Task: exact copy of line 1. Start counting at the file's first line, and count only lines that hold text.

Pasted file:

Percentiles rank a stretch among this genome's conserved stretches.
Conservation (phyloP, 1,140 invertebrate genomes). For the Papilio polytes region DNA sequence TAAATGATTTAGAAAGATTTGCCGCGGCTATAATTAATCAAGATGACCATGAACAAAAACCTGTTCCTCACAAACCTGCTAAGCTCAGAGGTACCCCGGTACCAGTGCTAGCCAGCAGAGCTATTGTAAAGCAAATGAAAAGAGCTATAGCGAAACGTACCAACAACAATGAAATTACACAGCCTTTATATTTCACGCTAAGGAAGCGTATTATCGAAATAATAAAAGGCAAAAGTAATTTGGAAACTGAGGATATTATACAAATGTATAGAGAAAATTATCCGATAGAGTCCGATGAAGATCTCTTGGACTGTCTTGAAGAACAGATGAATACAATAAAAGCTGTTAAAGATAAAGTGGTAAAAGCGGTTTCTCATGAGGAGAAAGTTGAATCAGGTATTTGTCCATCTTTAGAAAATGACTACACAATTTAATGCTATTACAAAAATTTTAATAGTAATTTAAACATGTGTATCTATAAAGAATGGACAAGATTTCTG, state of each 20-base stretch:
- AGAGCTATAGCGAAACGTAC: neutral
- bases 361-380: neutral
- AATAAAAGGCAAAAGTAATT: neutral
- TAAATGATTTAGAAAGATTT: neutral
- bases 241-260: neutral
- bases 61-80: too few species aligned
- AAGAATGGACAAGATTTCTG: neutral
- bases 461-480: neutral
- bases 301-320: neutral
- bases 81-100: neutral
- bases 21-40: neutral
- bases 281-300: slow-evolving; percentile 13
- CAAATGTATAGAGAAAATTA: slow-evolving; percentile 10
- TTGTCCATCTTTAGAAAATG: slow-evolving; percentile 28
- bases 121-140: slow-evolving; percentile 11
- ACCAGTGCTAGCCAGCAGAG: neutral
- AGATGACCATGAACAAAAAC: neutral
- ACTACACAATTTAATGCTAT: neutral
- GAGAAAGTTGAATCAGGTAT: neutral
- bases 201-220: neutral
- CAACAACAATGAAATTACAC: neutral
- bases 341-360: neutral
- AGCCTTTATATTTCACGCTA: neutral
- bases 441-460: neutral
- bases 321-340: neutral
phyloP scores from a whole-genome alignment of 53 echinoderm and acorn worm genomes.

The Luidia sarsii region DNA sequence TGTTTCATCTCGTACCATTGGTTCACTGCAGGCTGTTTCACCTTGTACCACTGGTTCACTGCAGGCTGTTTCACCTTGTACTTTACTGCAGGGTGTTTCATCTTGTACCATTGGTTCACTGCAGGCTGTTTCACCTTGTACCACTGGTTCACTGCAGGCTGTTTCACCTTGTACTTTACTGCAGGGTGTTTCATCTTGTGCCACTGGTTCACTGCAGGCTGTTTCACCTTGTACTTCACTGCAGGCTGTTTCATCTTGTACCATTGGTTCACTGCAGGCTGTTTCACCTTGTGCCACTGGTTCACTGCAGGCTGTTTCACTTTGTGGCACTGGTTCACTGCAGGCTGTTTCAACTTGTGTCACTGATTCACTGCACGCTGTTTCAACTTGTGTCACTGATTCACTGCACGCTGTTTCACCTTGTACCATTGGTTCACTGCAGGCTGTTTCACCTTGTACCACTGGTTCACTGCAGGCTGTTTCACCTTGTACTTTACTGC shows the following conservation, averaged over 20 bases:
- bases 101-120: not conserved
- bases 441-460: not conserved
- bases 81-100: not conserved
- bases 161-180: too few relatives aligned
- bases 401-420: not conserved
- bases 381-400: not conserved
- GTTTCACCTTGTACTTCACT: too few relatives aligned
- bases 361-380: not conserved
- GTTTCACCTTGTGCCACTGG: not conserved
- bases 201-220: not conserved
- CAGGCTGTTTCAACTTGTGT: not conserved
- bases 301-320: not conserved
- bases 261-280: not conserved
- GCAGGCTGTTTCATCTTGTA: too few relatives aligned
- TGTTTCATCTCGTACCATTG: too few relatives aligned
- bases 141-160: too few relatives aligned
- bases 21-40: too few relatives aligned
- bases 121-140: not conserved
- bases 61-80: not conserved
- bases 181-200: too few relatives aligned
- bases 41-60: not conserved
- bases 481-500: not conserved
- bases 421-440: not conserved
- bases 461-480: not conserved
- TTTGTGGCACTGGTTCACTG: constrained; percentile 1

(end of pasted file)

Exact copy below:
Percentiles rank a stretch among this genome's conserved stretches.